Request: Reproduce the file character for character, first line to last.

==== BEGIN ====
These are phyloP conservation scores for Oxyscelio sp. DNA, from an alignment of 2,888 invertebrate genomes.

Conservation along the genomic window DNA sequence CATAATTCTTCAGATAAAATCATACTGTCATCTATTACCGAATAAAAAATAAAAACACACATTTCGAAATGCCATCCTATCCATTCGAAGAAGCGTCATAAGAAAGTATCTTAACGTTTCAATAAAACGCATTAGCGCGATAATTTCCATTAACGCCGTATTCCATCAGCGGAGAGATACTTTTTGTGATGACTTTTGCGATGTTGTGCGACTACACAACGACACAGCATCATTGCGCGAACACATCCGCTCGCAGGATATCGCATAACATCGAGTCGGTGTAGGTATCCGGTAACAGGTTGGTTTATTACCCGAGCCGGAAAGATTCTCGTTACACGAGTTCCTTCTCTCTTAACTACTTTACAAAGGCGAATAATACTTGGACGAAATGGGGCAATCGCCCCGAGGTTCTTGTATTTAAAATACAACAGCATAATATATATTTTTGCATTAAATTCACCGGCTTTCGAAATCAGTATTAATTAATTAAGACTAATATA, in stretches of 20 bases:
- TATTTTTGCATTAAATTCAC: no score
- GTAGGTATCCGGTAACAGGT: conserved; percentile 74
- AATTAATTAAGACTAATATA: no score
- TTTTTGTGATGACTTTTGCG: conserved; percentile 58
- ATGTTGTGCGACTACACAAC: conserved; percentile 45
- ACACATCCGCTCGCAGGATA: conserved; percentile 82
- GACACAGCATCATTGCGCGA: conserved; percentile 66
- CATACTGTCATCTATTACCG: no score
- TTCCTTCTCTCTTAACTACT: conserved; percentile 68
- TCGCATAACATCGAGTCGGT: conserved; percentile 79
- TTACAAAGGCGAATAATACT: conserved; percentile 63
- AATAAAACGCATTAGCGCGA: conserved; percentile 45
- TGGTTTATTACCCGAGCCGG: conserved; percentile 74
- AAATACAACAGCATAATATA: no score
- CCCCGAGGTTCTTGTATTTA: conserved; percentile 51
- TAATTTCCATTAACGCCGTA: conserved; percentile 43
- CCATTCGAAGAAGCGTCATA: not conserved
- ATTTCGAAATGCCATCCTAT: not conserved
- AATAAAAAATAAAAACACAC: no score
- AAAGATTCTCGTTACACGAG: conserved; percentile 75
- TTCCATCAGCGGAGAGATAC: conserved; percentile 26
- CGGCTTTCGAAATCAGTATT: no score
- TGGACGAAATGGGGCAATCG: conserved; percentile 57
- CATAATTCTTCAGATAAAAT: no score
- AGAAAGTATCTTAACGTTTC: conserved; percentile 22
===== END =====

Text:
These are phyloP conservation scores for Oxyscelio sp. DNA, from an alignment of 2,888 invertebrate genomes.

Conservation along the genomic window DNA sequence CATAATTCTTCAGATAAAATCATACTGTCATCTATTACCGAATAAAAAATAAAAACACACATTTCGAAATGCCATCCTATCCATTCGAAGAAGCGTCATAAGAAAGTATCTTAACGTTTCAATAAAACGCATTAGCGCGATAATTTCCATTAACGCCGTATTCCATCAGCGGAGAGATACTTTTTGTGATGACTTTTGCGATGTTGTGCGACTACACAACGACACAGCATCATTGCGCGAACACATCCGCTCGCAGGATATCGCATAACATCGAGTCGGTGTAGGTATCCGGTAACAGGTTGGTTTATTACCCGAGCCGGAAAGATTCTCGTTACACGAGTTCCTTCTCTCTTAACTACTTTACAAAGGCGAATAATACTTGGACGAAATGGGGCAATCGCCCCGAGGTTCTTGTATTTAAAATACAACAGCATAATATATATTTTTGCATTAAATTCACCGGCTTTCGAAATCAGTATTAATTAATTAAGACTAATATA, in stretches of 20 bases:
- TATTTTTGCATTAAATTCAC: no score
- GTAGGTATCCGGTAACAGGT: conserved; percentile 74
- AATTAATTAAGACTAATATA: no score
- TTTTTGTGATGACTTTTGCG: conserved; percentile 58
- ATGTTGTGCGACTACACAAC: conserved; percentile 45
- ACACATCCGCTCGCAGGATA: conserved; percentile 82
- GACACAGCATCATTGCGCGA: conserved; percentile 66
- CATACTGTCATCTATTACCG: no score
- TTCCTTCTCTCTTAACTACT: conserved; percentile 68
- TCGCATAACATCGAGTCGGT: conserved; percentile 79
- TTACAAAGGCGAATAATACT: conserved; percentile 63
- AATAAAACGCATTAGCGCGA: conserved; percentile 45
- TGGTTTATTACCCGAGCCGG: conserved; percentile 74
- AAATACAACAGCATAATATA: no score
- CCCCGAGGTTCTTGTATTTA: conserved; percentile 51
- TAATTTCCATTAACGCCGTA: conserved; percentile 43
- CCATTCGAAGAAGCGTCATA: not conserved
- ATTTCGAAATGCCATCCTAT: not conserved
- AATAAAAAATAAAAACACAC: no score
- AAAGATTCTCGTTACACGAG: conserved; percentile 75
- TTCCATCAGCGGAGAGATAC: conserved; percentile 26
- CGGCTTTCGAAATCAGTATT: no score
- TGGACGAAATGGGGCAATCG: conserved; percentile 57
- CATAATTCTTCAGATAAAAT: no score
- AGAAAGTATCTTAACGTTTC: conserved; percentile 22